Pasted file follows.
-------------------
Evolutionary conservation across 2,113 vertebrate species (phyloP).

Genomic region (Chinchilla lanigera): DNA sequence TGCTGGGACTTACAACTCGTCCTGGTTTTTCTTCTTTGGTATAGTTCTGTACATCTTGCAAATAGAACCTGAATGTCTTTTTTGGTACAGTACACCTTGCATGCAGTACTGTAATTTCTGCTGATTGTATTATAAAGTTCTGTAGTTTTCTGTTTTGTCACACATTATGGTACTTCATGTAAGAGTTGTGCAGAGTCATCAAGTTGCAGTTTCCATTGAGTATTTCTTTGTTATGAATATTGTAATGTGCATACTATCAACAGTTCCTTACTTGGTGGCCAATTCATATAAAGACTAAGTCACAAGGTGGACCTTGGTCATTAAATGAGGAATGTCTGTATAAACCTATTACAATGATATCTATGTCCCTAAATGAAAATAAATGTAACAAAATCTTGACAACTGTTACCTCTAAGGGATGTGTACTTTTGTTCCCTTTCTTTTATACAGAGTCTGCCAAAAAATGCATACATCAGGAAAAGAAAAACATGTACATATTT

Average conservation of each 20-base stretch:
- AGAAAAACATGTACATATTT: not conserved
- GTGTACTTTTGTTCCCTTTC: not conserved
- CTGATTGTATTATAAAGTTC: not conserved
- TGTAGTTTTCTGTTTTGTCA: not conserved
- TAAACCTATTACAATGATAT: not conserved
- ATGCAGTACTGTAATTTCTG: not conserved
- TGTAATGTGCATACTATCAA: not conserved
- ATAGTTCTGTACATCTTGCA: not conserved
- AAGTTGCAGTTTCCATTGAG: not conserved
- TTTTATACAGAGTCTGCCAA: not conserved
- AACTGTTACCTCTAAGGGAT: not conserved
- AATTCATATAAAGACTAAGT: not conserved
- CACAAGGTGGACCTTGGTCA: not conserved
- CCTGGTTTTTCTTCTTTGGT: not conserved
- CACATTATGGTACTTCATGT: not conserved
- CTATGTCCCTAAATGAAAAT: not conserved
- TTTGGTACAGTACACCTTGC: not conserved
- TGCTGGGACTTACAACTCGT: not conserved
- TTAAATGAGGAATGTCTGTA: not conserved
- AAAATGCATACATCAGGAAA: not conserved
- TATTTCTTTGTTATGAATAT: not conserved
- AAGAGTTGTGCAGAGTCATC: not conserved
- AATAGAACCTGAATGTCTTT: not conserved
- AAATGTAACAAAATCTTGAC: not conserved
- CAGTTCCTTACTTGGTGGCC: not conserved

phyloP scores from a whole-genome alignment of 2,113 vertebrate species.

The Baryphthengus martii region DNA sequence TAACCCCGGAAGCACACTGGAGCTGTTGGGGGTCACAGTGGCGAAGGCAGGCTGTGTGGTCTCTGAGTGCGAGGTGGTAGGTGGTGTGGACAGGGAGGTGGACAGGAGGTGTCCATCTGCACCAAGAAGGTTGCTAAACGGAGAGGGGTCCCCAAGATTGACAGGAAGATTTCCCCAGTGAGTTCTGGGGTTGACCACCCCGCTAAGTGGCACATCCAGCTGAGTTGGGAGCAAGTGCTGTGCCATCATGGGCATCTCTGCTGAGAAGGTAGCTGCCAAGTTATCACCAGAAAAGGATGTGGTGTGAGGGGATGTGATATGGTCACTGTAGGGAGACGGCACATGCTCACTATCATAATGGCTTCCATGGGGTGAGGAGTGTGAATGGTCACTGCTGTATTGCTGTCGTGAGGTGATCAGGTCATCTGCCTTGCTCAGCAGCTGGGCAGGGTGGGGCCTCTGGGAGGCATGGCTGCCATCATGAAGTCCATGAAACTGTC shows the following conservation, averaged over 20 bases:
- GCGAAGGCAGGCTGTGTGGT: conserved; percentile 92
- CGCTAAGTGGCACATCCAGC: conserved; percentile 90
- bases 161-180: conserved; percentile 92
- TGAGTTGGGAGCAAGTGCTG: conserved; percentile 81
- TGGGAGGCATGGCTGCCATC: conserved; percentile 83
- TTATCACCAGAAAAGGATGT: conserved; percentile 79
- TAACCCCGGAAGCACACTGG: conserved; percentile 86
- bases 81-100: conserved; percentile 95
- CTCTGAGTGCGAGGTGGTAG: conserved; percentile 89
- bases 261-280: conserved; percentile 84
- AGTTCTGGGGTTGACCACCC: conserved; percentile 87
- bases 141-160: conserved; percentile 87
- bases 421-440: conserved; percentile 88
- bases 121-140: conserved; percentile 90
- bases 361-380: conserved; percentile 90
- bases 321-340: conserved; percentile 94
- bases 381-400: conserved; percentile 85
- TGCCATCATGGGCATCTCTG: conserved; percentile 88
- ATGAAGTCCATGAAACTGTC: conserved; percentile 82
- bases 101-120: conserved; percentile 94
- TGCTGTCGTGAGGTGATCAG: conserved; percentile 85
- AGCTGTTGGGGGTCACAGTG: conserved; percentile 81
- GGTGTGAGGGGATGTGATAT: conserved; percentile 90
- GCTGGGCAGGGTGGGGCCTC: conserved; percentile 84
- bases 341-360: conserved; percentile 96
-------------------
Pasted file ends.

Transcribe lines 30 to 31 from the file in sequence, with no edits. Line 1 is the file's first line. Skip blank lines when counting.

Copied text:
The Baryphthengus martii region DNA sequence TAACCCCGGAAGCACACTGGAGCTGTTGGGGGTCACAGTGGCGAAGGCAGGCTGTGTGGTCTCTGAGTGCGAGGTGGTAGGTGGTGTGGACAGGGAGGTGGACAGGAGGTGTCCATCTGCACCAAGAAGGTTGCTAAACGGAGAGGGGTCCCCAAGATTGACAGGAAGATTTCCCCAGTGAGTTCTGGGGTTGACCACCCCGCTAAGTGGCACATCCAGCTGAGTTGGGAGCAAGTGCTGTGCCATCATGGGCATCTCTGCTGAGAAGGTAGCTGCCAAGTTATCACCAGAAAAGGATGTGGTGTGAGGGGATGTGATATGGTCACTGTAGGGAGACGGCACATGCTCACTATCATAATGGCTTCCATGGGGTGAGGAGTGTGAATGGTCACTGCTGTATTGCTGTCGTGAGGTGATCAGGTCATCTGCCTTGCTCAGCAGCTGGGCAGGGTGGGGCCTCTGGGAGGCATGGCTGCCATCATGAAGTCCATGAAACTGTC shows the following conservation, averaged over 20 bases:
- GCGAAGGCAGGCTGTGTGGT: conserved; percentile 92